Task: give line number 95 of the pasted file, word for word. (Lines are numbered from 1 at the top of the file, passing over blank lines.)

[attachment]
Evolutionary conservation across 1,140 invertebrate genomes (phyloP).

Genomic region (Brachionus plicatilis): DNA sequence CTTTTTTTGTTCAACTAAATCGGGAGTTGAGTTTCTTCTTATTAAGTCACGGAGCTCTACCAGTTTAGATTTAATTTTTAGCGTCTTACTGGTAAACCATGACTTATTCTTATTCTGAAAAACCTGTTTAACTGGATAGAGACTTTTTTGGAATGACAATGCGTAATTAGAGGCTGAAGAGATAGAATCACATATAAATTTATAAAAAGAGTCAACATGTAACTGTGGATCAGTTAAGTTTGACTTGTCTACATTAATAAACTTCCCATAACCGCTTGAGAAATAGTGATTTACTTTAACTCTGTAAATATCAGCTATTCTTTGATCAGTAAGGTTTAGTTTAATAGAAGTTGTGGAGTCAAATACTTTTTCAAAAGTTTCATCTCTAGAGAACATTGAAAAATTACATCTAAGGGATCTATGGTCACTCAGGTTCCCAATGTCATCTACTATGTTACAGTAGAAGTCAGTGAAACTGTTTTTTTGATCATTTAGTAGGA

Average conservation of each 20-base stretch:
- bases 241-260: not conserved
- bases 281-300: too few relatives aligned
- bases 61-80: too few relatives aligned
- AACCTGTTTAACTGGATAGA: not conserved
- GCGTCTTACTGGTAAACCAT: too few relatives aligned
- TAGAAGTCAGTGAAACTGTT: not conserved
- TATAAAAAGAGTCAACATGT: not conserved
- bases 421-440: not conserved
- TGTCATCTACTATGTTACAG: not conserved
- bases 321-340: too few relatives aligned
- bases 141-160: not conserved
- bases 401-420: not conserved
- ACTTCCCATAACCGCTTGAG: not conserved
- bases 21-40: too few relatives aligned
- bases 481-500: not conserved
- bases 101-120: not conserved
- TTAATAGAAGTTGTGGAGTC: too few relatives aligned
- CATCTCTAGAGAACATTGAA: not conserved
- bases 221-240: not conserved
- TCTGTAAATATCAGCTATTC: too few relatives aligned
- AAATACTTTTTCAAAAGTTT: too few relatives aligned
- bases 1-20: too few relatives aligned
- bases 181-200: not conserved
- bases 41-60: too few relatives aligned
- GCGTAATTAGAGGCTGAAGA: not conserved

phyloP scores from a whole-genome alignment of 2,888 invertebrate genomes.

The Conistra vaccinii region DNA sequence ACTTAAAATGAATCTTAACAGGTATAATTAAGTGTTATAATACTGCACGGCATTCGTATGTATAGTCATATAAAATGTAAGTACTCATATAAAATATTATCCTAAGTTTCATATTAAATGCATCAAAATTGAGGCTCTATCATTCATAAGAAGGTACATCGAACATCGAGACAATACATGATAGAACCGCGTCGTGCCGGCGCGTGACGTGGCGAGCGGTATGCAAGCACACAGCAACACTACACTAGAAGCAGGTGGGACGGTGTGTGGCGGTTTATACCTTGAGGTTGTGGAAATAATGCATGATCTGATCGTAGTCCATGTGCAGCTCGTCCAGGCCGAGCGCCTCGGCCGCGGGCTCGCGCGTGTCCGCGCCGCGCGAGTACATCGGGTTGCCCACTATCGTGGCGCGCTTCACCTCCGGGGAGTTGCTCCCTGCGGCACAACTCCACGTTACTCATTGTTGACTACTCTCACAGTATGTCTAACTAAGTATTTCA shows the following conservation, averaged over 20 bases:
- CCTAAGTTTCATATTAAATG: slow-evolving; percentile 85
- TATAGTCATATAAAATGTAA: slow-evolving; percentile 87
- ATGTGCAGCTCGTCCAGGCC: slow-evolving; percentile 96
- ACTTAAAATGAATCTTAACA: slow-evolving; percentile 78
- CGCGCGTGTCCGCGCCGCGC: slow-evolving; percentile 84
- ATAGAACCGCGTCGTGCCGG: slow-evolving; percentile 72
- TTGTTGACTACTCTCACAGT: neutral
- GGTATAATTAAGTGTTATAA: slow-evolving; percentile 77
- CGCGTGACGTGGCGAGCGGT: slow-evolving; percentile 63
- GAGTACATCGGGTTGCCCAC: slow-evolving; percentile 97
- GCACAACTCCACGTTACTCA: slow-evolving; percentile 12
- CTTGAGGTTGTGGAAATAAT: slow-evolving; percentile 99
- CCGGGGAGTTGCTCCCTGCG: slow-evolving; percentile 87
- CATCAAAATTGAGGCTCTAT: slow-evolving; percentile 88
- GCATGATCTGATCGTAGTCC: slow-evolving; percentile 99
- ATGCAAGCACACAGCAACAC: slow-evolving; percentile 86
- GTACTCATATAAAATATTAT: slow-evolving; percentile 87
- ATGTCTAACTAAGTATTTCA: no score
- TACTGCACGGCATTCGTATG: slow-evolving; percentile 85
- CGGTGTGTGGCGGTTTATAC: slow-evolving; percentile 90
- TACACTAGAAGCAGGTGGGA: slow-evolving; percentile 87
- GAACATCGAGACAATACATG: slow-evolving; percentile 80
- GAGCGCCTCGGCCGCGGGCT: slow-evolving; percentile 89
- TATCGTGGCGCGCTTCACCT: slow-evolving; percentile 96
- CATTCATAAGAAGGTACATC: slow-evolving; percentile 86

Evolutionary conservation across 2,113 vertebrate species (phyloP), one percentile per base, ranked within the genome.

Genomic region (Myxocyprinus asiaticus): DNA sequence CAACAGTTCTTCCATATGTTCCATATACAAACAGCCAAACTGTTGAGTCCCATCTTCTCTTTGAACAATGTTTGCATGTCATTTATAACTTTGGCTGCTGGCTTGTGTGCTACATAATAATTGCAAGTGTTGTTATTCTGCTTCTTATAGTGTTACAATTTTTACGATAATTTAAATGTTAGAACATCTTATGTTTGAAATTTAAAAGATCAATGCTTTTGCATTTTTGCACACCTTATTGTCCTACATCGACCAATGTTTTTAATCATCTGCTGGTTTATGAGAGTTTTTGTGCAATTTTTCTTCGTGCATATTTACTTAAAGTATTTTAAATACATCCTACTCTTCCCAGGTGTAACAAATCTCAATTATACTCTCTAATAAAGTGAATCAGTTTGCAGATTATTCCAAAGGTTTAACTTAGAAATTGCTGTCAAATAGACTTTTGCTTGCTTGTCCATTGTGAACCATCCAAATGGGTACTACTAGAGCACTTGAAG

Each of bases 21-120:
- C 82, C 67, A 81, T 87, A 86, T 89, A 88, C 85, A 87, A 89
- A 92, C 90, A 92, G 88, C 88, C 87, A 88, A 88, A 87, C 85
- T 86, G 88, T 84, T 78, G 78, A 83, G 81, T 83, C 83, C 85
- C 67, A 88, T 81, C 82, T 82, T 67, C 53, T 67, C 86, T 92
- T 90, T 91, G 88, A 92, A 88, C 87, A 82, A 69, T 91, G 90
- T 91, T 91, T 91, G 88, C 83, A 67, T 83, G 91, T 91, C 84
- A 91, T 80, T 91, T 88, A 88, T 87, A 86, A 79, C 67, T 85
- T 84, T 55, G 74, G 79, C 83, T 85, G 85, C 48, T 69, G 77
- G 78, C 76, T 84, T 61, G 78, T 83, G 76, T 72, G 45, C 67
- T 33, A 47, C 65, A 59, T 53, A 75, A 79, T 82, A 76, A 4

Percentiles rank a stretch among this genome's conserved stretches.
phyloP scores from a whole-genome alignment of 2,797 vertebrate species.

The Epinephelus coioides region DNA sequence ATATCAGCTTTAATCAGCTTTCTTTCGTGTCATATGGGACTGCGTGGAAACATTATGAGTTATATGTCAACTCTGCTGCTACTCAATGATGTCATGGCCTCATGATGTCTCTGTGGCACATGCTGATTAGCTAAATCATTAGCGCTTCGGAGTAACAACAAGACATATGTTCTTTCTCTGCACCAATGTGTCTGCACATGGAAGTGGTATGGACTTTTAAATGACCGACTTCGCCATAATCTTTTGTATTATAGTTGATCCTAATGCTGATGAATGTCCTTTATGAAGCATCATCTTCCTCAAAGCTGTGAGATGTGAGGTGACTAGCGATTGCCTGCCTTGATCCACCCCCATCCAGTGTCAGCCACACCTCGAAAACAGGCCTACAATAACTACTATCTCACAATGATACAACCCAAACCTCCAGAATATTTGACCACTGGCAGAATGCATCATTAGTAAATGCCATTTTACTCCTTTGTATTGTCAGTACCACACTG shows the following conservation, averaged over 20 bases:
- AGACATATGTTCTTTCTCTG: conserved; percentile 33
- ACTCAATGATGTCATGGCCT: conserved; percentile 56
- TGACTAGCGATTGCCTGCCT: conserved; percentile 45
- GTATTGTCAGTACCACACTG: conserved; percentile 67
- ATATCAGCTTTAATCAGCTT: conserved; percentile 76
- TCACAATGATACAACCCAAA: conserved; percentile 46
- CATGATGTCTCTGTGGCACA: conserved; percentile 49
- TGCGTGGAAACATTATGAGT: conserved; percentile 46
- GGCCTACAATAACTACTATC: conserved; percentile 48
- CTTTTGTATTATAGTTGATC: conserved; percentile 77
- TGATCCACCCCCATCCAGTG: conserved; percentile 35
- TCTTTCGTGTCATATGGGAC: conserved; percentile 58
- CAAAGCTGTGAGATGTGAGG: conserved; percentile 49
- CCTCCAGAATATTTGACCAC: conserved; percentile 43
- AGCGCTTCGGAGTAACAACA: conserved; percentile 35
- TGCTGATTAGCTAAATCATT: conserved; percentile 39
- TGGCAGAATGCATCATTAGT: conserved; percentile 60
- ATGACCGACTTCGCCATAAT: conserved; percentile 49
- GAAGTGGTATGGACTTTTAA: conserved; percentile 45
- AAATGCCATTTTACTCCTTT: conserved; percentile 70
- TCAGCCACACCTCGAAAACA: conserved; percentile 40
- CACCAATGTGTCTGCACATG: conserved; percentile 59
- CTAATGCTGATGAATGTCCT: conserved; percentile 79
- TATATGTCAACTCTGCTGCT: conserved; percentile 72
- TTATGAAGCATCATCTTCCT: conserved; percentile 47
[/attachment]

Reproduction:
- TATATGTCAACTCTGCTGCT: conserved; percentile 72